If you have reason to believe that your interaction with us is no longer secure, you must immediately notify us of the problem by contacting us at info@jdsupra.com. In the unlikely event that we believe that the security of your user information in our possession or control may have been compromised, we may seek to notify you of that development and, if so, will endeavor to do so as promptly as practicable under the circumstances.

Sharing and Disclosure of Information JD Supra Collects

Except as otherwise described in this privacy statement, JD Supra will not disclose personal information to any third party unless we believe that disclosure is necessary to: (1) comply with applicable laws; (2) respond to governmental inquiries or requests; (3) comply with valid legal process; (4) protect the rights, privacy, safety or property of JD Supra, users of the Service, Website visitors or the public; (5) permit us to pursue available remedies or limit the damages that we may sustain; and (6) enforce our Terms & Conditions of Use.

In the event there is a change in the corporate structure of JD Supra such as, but not limited to, merger, consolidation, sale, liquidation or transfer of substantial assets, JD Supra may, in its sole discretion, transfer, sell or assign information collected on and through the Service to one or more affiliated or unaffiliated third parties.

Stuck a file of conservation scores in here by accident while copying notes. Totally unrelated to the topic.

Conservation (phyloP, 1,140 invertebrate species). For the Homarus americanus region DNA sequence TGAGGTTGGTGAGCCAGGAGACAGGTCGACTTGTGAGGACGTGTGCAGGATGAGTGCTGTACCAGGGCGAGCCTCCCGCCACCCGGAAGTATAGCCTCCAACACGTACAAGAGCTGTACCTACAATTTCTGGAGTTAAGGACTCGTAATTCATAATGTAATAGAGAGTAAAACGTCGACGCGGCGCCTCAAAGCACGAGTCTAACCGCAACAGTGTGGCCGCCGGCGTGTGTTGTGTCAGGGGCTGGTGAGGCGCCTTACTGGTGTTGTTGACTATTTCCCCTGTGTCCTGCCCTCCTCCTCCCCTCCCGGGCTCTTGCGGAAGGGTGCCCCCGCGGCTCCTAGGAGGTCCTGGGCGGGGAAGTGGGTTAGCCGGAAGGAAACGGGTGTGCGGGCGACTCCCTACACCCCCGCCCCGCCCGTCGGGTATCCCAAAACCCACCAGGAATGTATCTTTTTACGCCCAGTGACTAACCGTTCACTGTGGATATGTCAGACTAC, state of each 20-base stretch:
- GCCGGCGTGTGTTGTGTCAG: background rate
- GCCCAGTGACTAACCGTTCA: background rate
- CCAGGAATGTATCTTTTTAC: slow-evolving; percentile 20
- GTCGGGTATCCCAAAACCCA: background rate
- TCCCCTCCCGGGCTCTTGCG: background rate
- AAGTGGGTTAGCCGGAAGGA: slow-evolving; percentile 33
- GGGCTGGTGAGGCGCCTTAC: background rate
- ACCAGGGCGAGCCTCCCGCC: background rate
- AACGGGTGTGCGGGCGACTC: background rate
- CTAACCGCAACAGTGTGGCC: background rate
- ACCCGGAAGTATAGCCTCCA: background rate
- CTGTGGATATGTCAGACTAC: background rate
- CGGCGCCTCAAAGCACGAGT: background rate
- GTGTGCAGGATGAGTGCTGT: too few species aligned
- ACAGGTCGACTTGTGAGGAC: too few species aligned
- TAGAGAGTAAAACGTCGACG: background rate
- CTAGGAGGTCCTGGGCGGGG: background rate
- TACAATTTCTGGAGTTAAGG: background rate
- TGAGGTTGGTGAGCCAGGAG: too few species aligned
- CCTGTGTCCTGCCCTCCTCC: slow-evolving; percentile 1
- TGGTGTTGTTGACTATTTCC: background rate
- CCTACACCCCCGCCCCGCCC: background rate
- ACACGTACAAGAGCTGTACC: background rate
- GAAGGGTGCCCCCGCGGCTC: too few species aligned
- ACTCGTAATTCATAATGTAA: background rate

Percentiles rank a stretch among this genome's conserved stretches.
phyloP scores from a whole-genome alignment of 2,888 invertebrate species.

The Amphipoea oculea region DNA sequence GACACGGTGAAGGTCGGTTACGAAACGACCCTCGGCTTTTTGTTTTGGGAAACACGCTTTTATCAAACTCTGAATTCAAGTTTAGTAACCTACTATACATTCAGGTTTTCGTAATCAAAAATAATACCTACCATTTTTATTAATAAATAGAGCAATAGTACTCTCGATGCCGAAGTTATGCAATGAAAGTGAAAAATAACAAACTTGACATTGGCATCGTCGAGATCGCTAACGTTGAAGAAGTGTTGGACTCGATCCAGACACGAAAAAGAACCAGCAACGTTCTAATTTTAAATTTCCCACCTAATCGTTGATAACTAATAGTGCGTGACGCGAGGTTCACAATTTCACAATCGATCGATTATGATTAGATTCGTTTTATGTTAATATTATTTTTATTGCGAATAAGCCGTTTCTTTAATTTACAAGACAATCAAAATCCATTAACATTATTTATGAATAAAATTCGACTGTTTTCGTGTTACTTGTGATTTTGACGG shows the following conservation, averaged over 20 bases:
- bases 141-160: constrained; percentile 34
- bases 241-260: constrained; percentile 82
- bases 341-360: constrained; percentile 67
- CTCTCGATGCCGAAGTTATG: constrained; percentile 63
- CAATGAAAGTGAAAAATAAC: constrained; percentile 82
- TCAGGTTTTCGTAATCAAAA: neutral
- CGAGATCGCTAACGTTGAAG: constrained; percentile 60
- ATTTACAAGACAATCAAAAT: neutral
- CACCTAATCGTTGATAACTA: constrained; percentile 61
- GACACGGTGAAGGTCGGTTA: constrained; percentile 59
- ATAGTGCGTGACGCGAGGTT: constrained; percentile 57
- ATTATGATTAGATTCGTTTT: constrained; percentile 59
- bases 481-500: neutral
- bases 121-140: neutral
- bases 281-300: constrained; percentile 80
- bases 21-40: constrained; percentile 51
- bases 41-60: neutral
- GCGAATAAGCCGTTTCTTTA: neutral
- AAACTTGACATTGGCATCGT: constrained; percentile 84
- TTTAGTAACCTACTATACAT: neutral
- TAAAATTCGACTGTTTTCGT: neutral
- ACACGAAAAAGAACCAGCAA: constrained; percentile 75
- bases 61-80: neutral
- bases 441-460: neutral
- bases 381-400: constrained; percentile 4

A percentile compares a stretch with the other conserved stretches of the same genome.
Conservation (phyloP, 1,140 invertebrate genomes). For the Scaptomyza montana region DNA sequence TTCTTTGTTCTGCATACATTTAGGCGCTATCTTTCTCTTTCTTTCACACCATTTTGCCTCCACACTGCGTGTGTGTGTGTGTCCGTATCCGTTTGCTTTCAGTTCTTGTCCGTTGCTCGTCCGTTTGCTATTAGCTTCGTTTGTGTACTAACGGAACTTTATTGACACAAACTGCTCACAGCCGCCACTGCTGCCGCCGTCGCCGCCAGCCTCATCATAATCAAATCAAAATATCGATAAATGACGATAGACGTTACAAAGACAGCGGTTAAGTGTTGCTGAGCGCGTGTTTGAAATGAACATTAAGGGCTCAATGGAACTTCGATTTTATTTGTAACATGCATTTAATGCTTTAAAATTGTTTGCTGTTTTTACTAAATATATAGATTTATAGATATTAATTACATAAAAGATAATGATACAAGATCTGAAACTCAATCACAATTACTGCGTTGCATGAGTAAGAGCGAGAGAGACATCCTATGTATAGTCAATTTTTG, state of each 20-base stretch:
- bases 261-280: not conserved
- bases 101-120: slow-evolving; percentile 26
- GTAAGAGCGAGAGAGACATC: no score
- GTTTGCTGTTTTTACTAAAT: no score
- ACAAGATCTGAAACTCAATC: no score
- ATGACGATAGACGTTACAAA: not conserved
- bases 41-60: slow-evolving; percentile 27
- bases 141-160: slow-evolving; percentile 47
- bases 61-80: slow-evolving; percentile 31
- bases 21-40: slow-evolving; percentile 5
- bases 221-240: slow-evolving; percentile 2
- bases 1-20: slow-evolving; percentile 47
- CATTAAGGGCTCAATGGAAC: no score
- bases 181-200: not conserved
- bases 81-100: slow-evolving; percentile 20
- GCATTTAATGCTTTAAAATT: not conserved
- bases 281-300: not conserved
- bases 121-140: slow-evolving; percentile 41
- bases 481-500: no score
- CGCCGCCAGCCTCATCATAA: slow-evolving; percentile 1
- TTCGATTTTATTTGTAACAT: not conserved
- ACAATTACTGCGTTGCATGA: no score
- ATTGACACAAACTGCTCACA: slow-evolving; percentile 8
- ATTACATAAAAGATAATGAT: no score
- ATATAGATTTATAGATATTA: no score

Links to Other Websites

This Website and the Service may contain links to other websites. The operator of such other websites may collect information about you, including through cookies or other technologies. If you are using the Service through the Website and link to another site, you will leave the Website and this Policy will not apply to your use of and activity on those other sites. We encourage you to read the legal notices posted on those sites, including their privacy policies. We shall have no responsibility or liability for your visitation to, and the data collection and use practices of, such other sites. This Policy applies solely to the information collected in connection with your use of this Website and does not apply to any practices conducted offline or in connection with any other websites.

Changes in Our Privacy Policy

We reserve the right to change this Policy at any time. Please refer to the date at the top of this page to determine when this Policy was last revised. Any changes to our privacy policy will become effective upon posting of the revised policy on the Website. By continuing to use the Service or Website following such changes, you will be deemed to have agreed to such changes. If you do not agree with the terms of this Policy, as it may be amended from time to time, in whole or part, please do not continue using the Service or the Website.

Contacting JD Supra

If you have any questions about this privacy statement, the practices of this site, your dealings with this Web site, or if you would like to change any of the information you have provided to us, please contact us at: info@jdsupra.com.

- hide
*With LinkedIn, you don't need to create a separate login to manage your free JD Supra account, and we can make suggestions based on your needs and interests. We will not post anything on LinkedIn in your name. Or, sign up using your email address.